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Emptiness and it's purpose [Mar. 19th, 2006|12:22 pm]
tao_talk
tao_talk
[akurei_kami]
If the emptiness of a room is what's important, does not adding things to the room make the emptiness less significant?
If the emptiness of a glass is what's important, does not adding water to the glass make the emptiness less significant?
If the emptiness of the mind is what's important, does not adding knowledge to it not make the emptiness less significant?

Or is what replaces the emptiness of a greater significance then the emptiness it's self?
If not this then should I not begin removing things from my room to make way for more emptiness?
The more that is added to a room, does it create a living conflict with the emptiness?
The more that is added into the body, does it not create a living conflict with the subtle voice of the body?
The more that is added to the mind, does it not create a living conflict with the mysteries hidden within the mind?
By living conflict I mean a conflict that is alive.
Feng Shui? Is Feng Shui of the mind possible or obtainable?

Is the thinking mind full of knowledge and chatter,
and the moving body full of consumption and waste,
not in a state of being that is difficult to pick up on the
subtleness and mysteriousness of life?
linkReply

Comments:
[User Picture]From: phetuspolice
2006-03-19 10:36 pm (UTC)
knowledge does not affect emptiness. it is filling the banks of self-knowledge, not the emptiness of a still mind that is 'doing nothing'.

it is what you carry into the moment that distorts a sense of emptiness.
the sage knows, but does not think.

once you have attained all knowledge, you have no need to think.

in perfect emptiness, you are drifting in nothingness. you are free to do anything.
however, in this emptiness, you are given the ground, the sense of gravity, the idea of up and down.
you do not think these things when you walk. you have knowledge of them, but do not carry them.
you are empty, a reflection of whats around you.

you can have an empty room. an empty bed. empty cabinets and drawers. empty closet. however, you fill them up when you take residence.
are you fulfilling the emptiness' purpose? are you tainting its pristine emptiness? it always gives for you, though. that's what emptiness is for, for us to fill it up.
the sage fills up only with necessities, which are usually null. other than that, the sage is a reflection of the emptiness around him.

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From: bodhistate
2006-03-20 03:51 am (UTC)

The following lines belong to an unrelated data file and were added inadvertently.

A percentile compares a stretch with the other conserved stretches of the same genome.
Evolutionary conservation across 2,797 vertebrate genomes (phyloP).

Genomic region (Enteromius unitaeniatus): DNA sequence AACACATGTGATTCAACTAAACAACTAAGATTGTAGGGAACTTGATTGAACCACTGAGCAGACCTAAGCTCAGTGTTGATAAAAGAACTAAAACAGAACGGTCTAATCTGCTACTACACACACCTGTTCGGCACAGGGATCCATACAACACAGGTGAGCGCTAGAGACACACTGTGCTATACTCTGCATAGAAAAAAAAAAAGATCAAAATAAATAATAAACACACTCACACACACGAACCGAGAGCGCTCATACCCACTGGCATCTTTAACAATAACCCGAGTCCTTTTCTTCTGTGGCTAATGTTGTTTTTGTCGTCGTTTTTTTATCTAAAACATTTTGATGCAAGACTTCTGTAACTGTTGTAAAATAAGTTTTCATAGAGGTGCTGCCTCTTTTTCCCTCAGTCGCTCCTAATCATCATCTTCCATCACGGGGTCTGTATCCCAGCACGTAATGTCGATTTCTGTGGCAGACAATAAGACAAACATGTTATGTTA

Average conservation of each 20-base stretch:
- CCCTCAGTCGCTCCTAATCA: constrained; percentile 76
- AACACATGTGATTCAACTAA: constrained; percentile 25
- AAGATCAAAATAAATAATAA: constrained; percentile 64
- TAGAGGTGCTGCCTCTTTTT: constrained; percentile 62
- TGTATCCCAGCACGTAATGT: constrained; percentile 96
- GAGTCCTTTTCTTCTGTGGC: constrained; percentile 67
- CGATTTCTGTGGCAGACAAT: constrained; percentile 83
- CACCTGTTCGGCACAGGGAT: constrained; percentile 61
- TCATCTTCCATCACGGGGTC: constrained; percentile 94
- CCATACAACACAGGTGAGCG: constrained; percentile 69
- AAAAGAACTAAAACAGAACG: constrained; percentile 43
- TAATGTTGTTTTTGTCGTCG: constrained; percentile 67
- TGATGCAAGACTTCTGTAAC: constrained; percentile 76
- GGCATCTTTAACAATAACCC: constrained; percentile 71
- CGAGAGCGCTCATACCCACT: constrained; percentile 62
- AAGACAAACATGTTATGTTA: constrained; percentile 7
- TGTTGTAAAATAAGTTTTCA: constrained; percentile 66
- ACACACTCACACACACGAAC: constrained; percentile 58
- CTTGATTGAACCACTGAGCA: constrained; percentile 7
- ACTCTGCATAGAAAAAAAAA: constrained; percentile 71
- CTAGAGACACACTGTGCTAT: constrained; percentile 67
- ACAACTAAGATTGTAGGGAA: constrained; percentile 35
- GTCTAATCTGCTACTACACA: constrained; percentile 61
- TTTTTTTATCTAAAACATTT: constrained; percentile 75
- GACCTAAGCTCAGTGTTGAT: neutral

emptiness is defined through the lack of a presence. you can't "empty" something unless it had something in it!

an empty room is no less full than an occupied room. thinking does not need to be defined as chatter if it has direction; moving is not necessary waste.

emptiness is a state of change, not a permanent state. it is through the appreciation of having an empty space that we can give it significance.

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[User Picture]From: m_banu
2006-03-20 03:52 pm (UTC)
Glorifying emptiness robs it of its power.
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From: spaaace_monkey
2006-03-21 05:47 am (UTC)

More Fun With Semantics

Today's secret word is: teleology.



Rooms, glasses and minds are all containers... Their purpose is to hold things. The assumption that they have to have a certain amount of "free space" is a false premise.

Replace every occurence of "empty" in your question with "uncluttered", and you might be able to fix this on your own...

The whole principle of Feng Shui isn't about keeping 50-70% of a space dedicated solely to air, but about clearing out all the junk. Don't keep things you don't need; don't leave things dirty or broken; don't leave stuff where you can trip over it; don't cook in the bathroom, don't shit in the kitchen.

If you think about your mind in a metaphorical sense, then these same rules can be applied by extending them to that realm. Imagine it's like a library... OK, now clear all of the books off the floor and put them on the shelves where they belong. And don't leave porno mags on the coffee table where visitors might see them. Now hire a grumpy old lady to keep people from giggling and talking on their cellphones. There... Now you've got a well-stocked but well-ordered library.

And no one would argue that a library full of books is more useful than an empty one, as long as the books are helpful and accessible. Same thing goes for brains.
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